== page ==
Experts generally believe that if China is to achieve carbon peaks by 2030, the most important thing is to carry out economic and social systemic changes during the "14th Five-Year Plan" period and accelerate the formation of an industrial structure, production methods, and life that conserve resources and protect the environment. Ways and spatial patterns can ensure that the carbon peak is achieved before 2030 and stabilize the peak at a reasonable level, making the transition from carbon peak to carbon neutrality more stable.

  Lin Boqiang pointed out that the "14th Five-Year Plan" is the first five-year plan after the "dual-carbon" goal was proposed. Systematic changes mean avoiding the emission reduction of "first rushing high and then falling sharply" when achieving carbon peaks. Path, and strategically coordinate with the carbon neutral goal.

  At present, the reduction of 13.5% and 18% in energy consumption and carbon dioxide emissions per unit of GDP in China has been included in the main goals of economic and social development during the "14th Five-Year Plan" period.

The meeting on the 15th also set the "14th Five-Year Plan" as the key period and window period for carbon peaks, and systematic deployment was carried out in seven aspects, including the energy system, key industries, and green and low-carbon technologies.

  Zhu Lijia believes that the emission reduction efforts during the "14th Five-Year Plan" period largely determine the peak level, which is related to the success or failure of the carbon neutral goal.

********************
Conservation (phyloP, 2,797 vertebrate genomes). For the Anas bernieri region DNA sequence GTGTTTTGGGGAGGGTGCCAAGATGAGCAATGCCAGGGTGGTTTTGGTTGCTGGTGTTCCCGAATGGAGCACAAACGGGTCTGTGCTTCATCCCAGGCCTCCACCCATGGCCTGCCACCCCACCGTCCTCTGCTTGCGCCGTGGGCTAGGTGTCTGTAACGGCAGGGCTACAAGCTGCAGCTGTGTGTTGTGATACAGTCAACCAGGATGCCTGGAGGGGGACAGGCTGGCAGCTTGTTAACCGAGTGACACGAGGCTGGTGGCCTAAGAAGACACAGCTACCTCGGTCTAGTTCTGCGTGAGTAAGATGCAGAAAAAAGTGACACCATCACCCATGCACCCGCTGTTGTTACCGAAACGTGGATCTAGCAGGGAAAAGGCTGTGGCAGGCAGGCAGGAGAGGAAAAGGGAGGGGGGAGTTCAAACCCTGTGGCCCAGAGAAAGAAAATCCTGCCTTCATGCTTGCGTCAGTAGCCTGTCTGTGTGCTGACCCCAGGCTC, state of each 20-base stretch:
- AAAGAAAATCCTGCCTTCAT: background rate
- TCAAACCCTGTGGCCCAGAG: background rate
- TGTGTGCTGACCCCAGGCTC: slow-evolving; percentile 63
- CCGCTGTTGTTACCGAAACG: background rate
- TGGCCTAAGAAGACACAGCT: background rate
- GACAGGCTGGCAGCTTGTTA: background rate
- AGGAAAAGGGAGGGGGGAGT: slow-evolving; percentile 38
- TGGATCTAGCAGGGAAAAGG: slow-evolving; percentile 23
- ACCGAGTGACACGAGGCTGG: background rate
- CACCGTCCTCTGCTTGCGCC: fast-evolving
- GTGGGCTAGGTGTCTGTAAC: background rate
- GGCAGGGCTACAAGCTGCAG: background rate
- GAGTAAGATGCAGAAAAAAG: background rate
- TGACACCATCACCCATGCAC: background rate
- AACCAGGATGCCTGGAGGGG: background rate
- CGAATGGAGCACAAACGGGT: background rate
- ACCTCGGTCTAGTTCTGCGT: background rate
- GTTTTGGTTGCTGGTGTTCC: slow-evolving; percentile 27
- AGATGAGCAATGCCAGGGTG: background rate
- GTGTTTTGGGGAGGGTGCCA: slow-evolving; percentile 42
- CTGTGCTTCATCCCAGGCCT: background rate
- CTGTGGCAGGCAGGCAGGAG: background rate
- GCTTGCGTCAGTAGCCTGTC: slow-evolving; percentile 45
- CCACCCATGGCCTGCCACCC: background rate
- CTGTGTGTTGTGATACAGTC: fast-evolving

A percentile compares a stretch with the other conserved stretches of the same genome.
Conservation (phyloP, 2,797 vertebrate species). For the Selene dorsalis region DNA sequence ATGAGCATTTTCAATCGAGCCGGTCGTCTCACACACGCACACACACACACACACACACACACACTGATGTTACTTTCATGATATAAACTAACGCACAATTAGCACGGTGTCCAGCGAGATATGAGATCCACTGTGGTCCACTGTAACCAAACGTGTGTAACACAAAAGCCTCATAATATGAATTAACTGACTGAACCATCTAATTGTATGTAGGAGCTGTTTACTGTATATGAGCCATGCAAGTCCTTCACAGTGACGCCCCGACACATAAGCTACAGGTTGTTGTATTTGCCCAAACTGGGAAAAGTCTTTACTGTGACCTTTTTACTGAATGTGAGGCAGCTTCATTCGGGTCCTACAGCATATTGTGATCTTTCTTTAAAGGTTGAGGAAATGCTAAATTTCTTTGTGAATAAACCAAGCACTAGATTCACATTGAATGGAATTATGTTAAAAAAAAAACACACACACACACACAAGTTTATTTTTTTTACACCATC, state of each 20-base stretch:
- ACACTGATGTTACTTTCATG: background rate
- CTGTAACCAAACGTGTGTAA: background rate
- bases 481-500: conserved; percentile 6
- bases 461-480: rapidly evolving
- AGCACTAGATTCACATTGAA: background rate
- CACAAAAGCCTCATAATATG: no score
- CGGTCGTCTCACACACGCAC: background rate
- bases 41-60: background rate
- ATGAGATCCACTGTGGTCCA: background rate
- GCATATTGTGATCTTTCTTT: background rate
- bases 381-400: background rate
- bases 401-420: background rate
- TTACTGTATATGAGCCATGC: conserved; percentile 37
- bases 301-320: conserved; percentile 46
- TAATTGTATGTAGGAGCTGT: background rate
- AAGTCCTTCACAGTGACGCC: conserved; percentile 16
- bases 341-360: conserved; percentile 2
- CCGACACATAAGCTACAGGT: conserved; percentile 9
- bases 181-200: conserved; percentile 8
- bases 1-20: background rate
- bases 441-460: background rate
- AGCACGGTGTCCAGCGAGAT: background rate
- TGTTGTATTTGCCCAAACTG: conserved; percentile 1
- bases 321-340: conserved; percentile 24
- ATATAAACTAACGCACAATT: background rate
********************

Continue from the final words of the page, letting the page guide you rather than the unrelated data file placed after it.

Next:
From the point of view of urgency, only by carrying out systematic economic and social reforms sometimes, can we avoid “carbon peaking” from becoming a “climbing peak” and guarantee a smooth transition from carbon peaking to carbon neutrality.

  Third, China's achievement of carbon peak and carbon neutral goals will contribute to global climate governance, and the realization of systemic changes is of world significance to a certain extent.

  Six months ago, Xi Jinping announced at the General Debate of the 75th UN General Assembly that China will increase its nationally determined contributions, adopt more effective policies and measures, and strive to reach the peak of carbon dioxide emissions by 2030, and strive to achieve it by 2060. Carbon neutral.

  Since then, at the United Nations Biodiversity Summit, Climate Ambition Summit, World Economic Forum "Davos Agenda" Dialogue and other important international multilateral occasions, Xi Jinping has repeatedly declared China's "dual carbon" goal.

  External comments believe that this ambitious major announcement not only demonstrates China's will to promote new development concepts, but also demonstrates China's willingness to make new contributions to the global response to climate change.

  Former U.S. Treasury Secretary Henry Paulson once commented that this is an important step in China's response to climate change and "will definitely have a transformative impact on global climate governance."

Reuters quoted a number of climate research institutions as saying that China's "dual carbon" commitment is the most important climate change commitment in many years.

More authoritative data analysis points out that China’s carbon neutrality by 2060 will likely advance the time for global carbon neutrality by 5 to 10 years.

  “To regard the achievement of carbon peak and carbon neutrality as a systemic change is not only aimed at domestic development, but also has global significance." Guo Yanjun, director of the Institute of Asian Studies of the China Foreign Affairs University, pointed out that many developed countries achieve carbon emissions peaking by technology, In the natural process of economic development, China is self-pressurizing and actively carrying out economic and social systemic changes in response to global climate change.

  "This also provides another reference and possibility for global climate governance worldwide." He said.